Why “Linksville” Is a Ghost Town: Link Building Is Moving In House

Several years ago, I wrote a column here titled Why Link Building Must Go In-House. The main thesis of that column can be summed up with this quote:

There are almost as many link building tactics as there are companies selling them. Google lists over a million. On more than one occasion, I have pretended to be in need of link building services just to engage in an email dialogue with a firm selling linking services, just to see what they did (or didn’t) know.

It’s truly scary. Companies selling useless services that don’t know those services are useless. Or maybe they do. When you can’t trust that the company you are hiring knows what they are doing, in many cases you end up with a worse inbound link profile than you would have if you’d done no link building at all.


Linksville is a ghost town

We all know what’s happened since I wrote that article.

Although it’s taken several years, I’ve seen a definite uptick recently in the number of companies that have taken more control of their linking related strategies.

It makes sense. Once you’ve been burned by an algorithm update that nailed the links a third party built for you, you are likely to fire that third-party and avoid that pain again.

One of the ways I have detected the increase in in-house link dev is by the types of clients that contact me. Fewer agencies, more in-house marketers. And has anyone else noticed the number of so-called “link building companies” that have left the building? Linksville is a ghost town!

Link Building Doesn’t Scale — It Requires Humans

There are only a handful of link development companies engaged in merit-based approaches, mostly because it is so hard to scale. It just isn’t viable or sustainable to have a staff of 50 link builders all working on different projects (and you can argue with me all you want, but there it is).

That approach has never really been viable, frankly. The linking services being sold by those large shops were often outsourced to other countries or automated to the point of uselessness. Google has proven that to be the case, even if it has taken a few years to get here.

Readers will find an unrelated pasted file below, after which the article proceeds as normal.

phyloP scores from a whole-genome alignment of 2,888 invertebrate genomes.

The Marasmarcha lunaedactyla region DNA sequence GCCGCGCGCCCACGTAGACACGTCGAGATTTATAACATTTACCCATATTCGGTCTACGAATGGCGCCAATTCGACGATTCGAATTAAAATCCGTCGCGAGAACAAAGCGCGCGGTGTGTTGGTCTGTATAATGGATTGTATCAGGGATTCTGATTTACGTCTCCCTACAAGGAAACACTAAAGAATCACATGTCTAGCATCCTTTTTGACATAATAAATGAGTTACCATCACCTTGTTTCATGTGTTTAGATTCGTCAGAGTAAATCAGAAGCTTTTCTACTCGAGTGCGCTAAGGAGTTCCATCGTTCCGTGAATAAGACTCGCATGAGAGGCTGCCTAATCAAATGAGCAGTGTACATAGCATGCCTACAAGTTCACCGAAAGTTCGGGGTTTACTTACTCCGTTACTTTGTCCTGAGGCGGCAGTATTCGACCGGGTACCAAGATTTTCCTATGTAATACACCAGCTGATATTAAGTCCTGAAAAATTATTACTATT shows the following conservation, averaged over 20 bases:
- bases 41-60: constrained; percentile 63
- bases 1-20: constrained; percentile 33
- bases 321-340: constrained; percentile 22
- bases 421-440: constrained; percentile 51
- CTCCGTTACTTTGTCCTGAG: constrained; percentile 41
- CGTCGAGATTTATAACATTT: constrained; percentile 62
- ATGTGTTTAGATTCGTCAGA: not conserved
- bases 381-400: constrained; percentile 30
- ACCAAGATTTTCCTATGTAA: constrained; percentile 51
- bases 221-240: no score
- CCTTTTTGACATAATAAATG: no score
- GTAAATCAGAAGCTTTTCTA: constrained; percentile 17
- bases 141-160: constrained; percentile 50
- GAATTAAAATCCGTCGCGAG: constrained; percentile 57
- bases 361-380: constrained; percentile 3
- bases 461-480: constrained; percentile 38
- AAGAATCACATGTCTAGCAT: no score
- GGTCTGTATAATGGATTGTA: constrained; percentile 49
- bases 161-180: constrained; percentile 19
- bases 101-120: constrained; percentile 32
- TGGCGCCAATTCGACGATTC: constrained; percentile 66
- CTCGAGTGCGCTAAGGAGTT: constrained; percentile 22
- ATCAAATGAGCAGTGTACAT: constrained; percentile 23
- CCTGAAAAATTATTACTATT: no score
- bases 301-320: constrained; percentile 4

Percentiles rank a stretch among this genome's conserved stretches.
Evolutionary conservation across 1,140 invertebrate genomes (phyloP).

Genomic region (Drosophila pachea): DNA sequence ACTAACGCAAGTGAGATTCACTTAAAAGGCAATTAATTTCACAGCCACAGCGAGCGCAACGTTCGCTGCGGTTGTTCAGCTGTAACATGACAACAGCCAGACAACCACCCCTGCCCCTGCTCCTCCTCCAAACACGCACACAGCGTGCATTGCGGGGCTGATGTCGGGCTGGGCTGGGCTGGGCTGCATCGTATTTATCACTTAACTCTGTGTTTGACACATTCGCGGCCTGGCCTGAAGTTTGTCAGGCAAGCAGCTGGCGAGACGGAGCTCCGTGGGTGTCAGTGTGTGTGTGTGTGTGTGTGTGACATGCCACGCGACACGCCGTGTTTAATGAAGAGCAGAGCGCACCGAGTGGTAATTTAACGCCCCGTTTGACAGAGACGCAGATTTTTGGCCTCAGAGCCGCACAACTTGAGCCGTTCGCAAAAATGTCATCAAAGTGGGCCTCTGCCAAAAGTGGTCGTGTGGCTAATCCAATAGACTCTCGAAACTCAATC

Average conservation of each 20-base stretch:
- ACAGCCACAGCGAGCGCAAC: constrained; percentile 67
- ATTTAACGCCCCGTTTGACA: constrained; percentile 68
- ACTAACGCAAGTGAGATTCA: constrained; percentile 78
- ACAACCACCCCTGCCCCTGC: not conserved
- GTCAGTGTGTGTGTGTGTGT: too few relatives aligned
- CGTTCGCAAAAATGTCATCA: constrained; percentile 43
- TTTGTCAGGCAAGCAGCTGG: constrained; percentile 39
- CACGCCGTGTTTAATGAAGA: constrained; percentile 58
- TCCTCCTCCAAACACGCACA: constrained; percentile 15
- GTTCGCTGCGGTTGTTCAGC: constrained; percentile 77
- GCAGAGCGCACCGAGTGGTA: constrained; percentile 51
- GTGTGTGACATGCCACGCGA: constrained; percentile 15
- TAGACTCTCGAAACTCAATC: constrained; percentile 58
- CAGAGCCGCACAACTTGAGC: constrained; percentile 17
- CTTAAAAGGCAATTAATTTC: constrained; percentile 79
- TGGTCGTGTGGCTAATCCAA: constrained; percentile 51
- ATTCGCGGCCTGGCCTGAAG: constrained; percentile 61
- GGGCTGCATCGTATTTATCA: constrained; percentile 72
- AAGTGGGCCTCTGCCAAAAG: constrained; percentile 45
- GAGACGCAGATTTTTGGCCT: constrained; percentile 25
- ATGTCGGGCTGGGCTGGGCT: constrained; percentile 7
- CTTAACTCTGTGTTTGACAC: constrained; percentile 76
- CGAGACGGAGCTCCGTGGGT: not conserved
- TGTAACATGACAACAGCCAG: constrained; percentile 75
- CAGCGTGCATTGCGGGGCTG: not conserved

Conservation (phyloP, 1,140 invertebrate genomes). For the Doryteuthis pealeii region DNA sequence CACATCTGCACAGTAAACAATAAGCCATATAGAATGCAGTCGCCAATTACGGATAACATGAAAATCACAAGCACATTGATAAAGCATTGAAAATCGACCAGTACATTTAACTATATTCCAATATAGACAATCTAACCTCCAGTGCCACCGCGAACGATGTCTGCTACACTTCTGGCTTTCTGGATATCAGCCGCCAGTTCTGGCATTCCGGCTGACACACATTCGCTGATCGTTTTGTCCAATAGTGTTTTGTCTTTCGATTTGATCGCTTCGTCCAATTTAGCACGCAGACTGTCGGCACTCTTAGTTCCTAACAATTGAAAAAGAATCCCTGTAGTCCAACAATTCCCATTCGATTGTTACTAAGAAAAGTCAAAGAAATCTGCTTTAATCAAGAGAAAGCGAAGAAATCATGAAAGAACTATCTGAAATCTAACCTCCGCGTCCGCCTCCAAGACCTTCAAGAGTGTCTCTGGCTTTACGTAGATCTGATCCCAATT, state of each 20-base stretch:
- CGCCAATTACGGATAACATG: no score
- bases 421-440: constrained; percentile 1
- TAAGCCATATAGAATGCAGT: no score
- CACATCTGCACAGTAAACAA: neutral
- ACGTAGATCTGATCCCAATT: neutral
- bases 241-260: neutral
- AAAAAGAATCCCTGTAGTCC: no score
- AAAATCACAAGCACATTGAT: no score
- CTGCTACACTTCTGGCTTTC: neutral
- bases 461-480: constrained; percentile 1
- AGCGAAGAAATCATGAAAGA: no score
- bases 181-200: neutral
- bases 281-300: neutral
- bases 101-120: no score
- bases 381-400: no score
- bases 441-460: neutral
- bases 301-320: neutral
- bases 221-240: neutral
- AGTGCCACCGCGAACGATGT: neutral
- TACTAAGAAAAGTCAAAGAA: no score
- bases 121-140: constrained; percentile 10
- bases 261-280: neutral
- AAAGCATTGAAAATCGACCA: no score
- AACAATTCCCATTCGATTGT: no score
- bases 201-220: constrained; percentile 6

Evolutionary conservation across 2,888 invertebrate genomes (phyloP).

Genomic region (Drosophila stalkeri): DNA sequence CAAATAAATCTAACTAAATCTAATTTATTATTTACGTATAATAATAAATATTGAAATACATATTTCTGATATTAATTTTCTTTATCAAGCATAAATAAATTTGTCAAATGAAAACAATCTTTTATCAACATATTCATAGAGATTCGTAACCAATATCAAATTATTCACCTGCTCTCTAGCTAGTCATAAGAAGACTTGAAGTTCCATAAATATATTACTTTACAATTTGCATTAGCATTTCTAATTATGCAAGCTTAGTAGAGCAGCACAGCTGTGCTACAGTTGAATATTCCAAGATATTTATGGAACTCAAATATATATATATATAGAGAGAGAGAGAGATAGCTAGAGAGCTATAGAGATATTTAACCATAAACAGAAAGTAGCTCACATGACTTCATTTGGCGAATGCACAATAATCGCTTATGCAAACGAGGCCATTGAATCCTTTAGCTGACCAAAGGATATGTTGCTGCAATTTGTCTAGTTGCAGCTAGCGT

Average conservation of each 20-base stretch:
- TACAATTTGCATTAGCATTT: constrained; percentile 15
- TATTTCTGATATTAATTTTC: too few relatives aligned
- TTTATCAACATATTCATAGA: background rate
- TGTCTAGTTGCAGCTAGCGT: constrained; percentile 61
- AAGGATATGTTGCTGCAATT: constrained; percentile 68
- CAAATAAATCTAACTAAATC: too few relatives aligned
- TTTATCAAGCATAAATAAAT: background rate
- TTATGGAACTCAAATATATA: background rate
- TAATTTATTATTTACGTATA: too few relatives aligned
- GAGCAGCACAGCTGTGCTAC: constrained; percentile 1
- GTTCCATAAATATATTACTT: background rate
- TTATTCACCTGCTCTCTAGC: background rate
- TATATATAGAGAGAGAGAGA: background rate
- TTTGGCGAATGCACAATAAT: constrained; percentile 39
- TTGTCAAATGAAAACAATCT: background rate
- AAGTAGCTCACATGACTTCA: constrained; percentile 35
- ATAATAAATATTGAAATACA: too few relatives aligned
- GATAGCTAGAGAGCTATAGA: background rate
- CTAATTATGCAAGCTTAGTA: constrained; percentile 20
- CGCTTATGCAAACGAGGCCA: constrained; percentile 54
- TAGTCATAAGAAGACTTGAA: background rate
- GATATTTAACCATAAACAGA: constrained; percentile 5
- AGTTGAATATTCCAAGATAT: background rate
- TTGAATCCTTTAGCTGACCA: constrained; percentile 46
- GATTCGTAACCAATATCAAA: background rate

Scaling = “Dear Webmaster”

When people ask me why I chose to stay a one-person business when I could have built one of those 50-person linking shops back in 1995, my answer has always been the same. “You cannot scale a fundamentally one-to-one human interaction without losing quality unless you automate, and automated human interaction results in emails that start out, ‘Dear Webmaster.’”

Having now seen just about every type of working scenario related to link development, I am gratified to share with you what I know to be the best possible solution/scenarios for link development success.

  1. You do not have to pay a third party to build links for you. You can learn the skills that you need for your particular site.
  2. Learning to do it yourself will make you more confident about the link development process as it continues to evolve.
  3. Link building and its twin, online publicity, are ongoing. You can have periods of slow content creation and outreach, but you can’t stop completely.
  4. The more you learn about links, the better you become in deploying budgets and selecting strategies.

Here’s how to get where you want to be: there are link development specialists in many areas who can provide value as paid advisers on an ad-hoc basis (full disclosure: this includes me). The key is to involve yourself along the way, so at some point you no longer need anyone to help you, unless by choice, rather than by desperation.

To start or improve your in-house linking efforts, I suggest getting a little help from someone who can be trusted to tell you what you need to know for your particular situation. A link-building expert or consultant to guide you through the key parts of the process, from link analysis, competitive research, tactical and target site selection, tracking, etc.

Now more than ever, people and companies need sound linking strategy advice. They don’t need 25 people building links for them 3,000 miles away.

 (Stock image via Shutterstock.com. Used under license.)